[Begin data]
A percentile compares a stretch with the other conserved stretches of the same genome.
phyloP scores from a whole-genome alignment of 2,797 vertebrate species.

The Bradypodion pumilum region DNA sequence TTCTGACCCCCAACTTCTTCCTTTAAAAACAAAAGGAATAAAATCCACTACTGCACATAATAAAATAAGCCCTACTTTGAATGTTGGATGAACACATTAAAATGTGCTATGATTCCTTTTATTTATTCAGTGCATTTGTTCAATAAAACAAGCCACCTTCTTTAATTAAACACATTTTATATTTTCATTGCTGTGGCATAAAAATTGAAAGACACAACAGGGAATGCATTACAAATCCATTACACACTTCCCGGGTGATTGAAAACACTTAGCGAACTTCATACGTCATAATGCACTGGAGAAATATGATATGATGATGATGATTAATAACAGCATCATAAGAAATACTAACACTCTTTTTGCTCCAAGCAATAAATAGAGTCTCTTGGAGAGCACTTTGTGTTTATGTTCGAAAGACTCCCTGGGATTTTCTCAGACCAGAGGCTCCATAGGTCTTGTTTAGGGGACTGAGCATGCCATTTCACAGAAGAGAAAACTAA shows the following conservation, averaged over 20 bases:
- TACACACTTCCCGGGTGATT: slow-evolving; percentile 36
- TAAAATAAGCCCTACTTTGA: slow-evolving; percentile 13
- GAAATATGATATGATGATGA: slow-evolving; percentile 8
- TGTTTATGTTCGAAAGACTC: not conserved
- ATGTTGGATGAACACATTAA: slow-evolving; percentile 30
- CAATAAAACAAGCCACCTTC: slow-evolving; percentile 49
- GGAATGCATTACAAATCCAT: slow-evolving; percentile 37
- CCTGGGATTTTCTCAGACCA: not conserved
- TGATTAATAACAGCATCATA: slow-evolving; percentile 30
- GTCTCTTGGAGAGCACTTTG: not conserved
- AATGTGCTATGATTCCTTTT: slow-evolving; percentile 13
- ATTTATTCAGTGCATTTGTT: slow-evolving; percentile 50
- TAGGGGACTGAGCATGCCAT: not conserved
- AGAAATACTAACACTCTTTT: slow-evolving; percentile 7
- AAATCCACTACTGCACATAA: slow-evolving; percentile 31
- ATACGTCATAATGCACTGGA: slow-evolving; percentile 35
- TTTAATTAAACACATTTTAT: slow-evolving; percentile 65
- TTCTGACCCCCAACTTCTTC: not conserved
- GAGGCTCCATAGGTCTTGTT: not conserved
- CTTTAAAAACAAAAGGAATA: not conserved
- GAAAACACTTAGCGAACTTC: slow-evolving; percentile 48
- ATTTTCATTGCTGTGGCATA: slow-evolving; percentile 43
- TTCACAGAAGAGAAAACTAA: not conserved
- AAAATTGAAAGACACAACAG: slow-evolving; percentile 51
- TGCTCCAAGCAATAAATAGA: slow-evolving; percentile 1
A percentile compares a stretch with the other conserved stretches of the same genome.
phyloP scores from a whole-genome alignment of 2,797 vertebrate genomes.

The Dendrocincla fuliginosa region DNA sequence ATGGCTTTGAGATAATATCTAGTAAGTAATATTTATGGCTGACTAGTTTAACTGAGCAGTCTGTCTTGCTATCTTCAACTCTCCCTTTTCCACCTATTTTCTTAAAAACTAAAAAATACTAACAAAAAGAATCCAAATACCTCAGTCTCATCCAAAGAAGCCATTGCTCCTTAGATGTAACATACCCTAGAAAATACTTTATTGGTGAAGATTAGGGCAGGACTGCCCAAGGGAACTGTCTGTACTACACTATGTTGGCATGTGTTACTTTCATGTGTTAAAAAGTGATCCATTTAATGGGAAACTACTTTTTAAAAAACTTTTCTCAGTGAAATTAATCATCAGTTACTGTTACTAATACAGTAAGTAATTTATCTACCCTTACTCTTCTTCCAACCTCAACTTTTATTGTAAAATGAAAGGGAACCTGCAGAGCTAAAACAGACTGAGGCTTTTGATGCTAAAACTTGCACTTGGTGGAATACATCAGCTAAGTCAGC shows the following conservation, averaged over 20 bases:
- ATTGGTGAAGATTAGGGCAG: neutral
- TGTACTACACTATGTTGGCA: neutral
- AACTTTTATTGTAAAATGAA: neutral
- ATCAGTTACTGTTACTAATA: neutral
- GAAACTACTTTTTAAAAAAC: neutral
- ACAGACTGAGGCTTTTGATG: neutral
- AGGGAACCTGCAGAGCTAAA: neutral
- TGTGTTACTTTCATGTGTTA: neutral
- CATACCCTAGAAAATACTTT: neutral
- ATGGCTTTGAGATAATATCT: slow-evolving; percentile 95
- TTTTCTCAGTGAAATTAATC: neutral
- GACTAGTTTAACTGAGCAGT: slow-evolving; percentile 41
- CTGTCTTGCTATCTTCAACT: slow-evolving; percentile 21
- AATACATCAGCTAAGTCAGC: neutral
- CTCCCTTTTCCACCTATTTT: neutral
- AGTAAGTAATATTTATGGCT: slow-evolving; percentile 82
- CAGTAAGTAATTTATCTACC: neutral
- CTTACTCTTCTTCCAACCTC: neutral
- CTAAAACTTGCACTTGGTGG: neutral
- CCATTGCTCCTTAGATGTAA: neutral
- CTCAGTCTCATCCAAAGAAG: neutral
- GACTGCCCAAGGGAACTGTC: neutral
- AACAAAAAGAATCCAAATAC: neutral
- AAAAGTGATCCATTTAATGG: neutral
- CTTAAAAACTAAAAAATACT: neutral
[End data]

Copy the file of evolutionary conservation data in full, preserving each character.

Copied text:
A percentile compares a stretch with the other conserved stretches of the same genome.
phyloP scores from a whole-genome alignment of 2,797 vertebrate species.

The Bradypodion pumilum region DNA sequence TTCTGACCCCCAACTTCTTCCTTTAAAAACAAAAGGAATAAAATCCACTACTGCACATAATAAAATAAGCCCTACTTTGAATGTTGGATGAACACATTAAAATGTGCTATGATTCCTTTTATTTATTCAGTGCATTTGTTCAATAAAACAAGCCACCTTCTTTAATTAAACACATTTTATATTTTCATTGCTGTGGCATAAAAATTGAAAGACACAACAGGGAATGCATTACAAATCCATTACACACTTCCCGGGTGATTGAAAACACTTAGCGAACTTCATACGTCATAATGCACTGGAGAAATATGATATGATGATGATGATTAATAACAGCATCATAAGAAATACTAACACTCTTTTTGCTCCAAGCAATAAATAGAGTCTCTTGGAGAGCACTTTGTGTTTATGTTCGAAAGACTCCCTGGGATTTTCTCAGACCAGAGGCTCCATAGGTCTTGTTTAGGGGACTGAGCATGCCATTTCACAGAAGAGAAAACTAA shows the following conservation, averaged over 20 bases:
- TACACACTTCCCGGGTGATT: slow-evolving; percentile 36
- TAAAATAAGCCCTACTTTGA: slow-evolving; percentile 13
- GAAATATGATATGATGATGA: slow-evolving; percentile 8
- TGTTTATGTTCGAAAGACTC: not conserved
- ATGTTGGATGAACACATTAA: slow-evolving; percentile 30
- CAATAAAACAAGCCACCTTC: slow-evolving; percentile 49
- GGAATGCATTACAAATCCAT: slow-evolving; percentile 37
- CCTGGGATTTTCTCAGACCA: not conserved
- TGATTAATAACAGCATCATA: slow-evolving; percentile 30
- GTCTCTTGGAGAGCACTTTG: not conserved
- AATGTGCTATGATTCCTTTT: slow-evolving; percentile 13
- ATTTATTCAGTGCATTTGTT: slow-evolving; percentile 50
- TAGGGGACTGAGCATGCCAT: not conserved
- AGAAATACTAACACTCTTTT: slow-evolving; percentile 7
- AAATCCACTACTGCACATAA: slow-evolving; percentile 31
- ATACGTCATAATGCACTGGA: slow-evolving; percentile 35
- TTTAATTAAACACATTTTAT: slow-evolving; percentile 65
- TTCTGACCCCCAACTTCTTC: not conserved
- GAGGCTCCATAGGTCTTGTT: not conserved
- CTTTAAAAACAAAAGGAATA: not conserved
- GAAAACACTTAGCGAACTTC: slow-evolving; percentile 48
- ATTTTCATTGCTGTGGCATA: slow-evolving; percentile 43
- TTCACAGAAGAGAAAACTAA: not conserved
- AAAATTGAAAGACACAACAG: slow-evolving; percentile 51
- TGCTCCAAGCAATAAATAGA: slow-evolving; percentile 1
A percentile compares a stretch with the other conserved stretches of the same genome.
phyloP scores from a whole-genome alignment of 2,797 vertebrate genomes.

The Dendrocincla fuliginosa region DNA sequence ATGGCTTTGAGATAATATCTAGTAAGTAATATTTATGGCTGACTAGTTTAACTGAGCAGTCTGTCTTGCTATCTTCAACTCTCCCTTTTCCACCTATTTTCTTAAAAACTAAAAAATACTAACAAAAAGAATCCAAATACCTCAGTCTCATCCAAAGAAGCCATTGCTCCTTAGATGTAACATACCCTAGAAAATACTTTATTGGTGAAGATTAGGGCAGGACTGCCCAAGGGAACTGTCTGTACTACACTATGTTGGCATGTGTTACTTTCATGTGTTAAAAAGTGATCCATTTAATGGGAAACTACTTTTTAAAAAACTTTTCTCAGTGAAATTAATCATCAGTTACTGTTACTAATACAGTAAGTAATTTATCTACCCTTACTCTTCTTCCAACCTCAACTTTTATTGTAAAATGAAAGGGAACCTGCAGAGCTAAAACAGACTGAGGCTTTTGATGCTAAAACTTGCACTTGGTGGAATACATCAGCTAAGTCAGC shows the following conservation, averaged over 20 bases:
- ATTGGTGAAGATTAGGGCAG: neutral
- TGTACTACACTATGTTGGCA: neutral
- AACTTTTATTGTAAAATGAA: neutral
- ATCAGTTACTGTTACTAATA: neutral
- GAAACTACTTTTTAAAAAAC: neutral
- ACAGACTGAGGCTTTTGATG: neutral
- AGGGAACCTGCAGAGCTAAA: neutral
- TGTGTTACTTTCATGTGTTA: neutral
- CATACCCTAGAAAATACTTT: neutral
- ATGGCTTTGAGATAATATCT: slow-evolving; percentile 95
- TTTTCTCAGTGAAATTAATC: neutral
- GACTAGTTTAACTGAGCAGT: slow-evolving; percentile 41
- CTGTCTTGCTATCTTCAACT: slow-evolving; percentile 21
- AATACATCAGCTAAGTCAGC: neutral
- CTCCCTTTTCCACCTATTTT: neutral
- AGTAAGTAATATTTATGGCT: slow-evolving; percentile 82
- CAGTAAGTAATTTATCTACC: neutral
- CTTACTCTTCTTCCAACCTC: neutral
- CTAAAACTTGCACTTGGTGG: neutral
- CCATTGCTCCTTAGATGTAA: neutral
- CTCAGTCTCATCCAAAGAAG: neutral
- GACTGCCCAAGGGAACTGTC: neutral
- AACAAAAAGAATCCAAATAC: neutral
- AAAAGTGATCCATTTAATGG: neutral
- CTTAAAAACTAAAAAATACT: neutral